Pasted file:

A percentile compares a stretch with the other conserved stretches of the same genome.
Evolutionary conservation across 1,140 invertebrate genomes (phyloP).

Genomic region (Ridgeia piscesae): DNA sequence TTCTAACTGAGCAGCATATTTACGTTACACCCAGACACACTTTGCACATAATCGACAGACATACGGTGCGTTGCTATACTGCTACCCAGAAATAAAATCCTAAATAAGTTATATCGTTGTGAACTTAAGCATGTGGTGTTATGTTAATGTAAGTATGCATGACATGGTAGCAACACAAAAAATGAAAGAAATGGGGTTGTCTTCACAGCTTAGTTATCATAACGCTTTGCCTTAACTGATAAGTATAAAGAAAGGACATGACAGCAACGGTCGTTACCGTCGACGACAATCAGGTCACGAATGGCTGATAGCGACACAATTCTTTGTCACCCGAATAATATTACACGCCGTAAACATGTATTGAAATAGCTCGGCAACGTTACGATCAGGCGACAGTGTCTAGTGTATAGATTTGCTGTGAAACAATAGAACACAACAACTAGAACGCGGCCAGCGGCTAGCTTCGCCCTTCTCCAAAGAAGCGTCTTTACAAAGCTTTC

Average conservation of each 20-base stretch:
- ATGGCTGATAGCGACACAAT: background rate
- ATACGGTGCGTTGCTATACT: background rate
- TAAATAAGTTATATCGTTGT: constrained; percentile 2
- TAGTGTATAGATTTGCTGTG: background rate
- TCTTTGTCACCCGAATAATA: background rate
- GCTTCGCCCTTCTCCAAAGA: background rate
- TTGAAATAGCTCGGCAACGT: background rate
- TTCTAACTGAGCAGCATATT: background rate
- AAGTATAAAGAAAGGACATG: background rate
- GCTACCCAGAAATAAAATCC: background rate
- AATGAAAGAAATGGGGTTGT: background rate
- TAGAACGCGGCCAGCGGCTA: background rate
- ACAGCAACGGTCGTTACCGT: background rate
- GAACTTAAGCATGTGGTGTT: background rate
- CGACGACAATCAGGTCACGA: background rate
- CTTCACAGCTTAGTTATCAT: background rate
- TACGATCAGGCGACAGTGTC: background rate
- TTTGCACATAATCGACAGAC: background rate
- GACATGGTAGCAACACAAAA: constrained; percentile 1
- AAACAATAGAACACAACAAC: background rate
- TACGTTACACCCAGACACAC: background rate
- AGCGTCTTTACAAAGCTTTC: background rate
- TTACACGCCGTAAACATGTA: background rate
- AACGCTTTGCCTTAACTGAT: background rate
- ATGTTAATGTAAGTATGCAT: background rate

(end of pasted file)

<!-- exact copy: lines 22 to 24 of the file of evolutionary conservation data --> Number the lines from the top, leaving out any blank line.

- TTTGCACATAATCGACAGAC: background rate
- GACATGGTAGCAACACAAAA: constrained; percentile 1
- AAACAATAGAACACAACAAC: background rate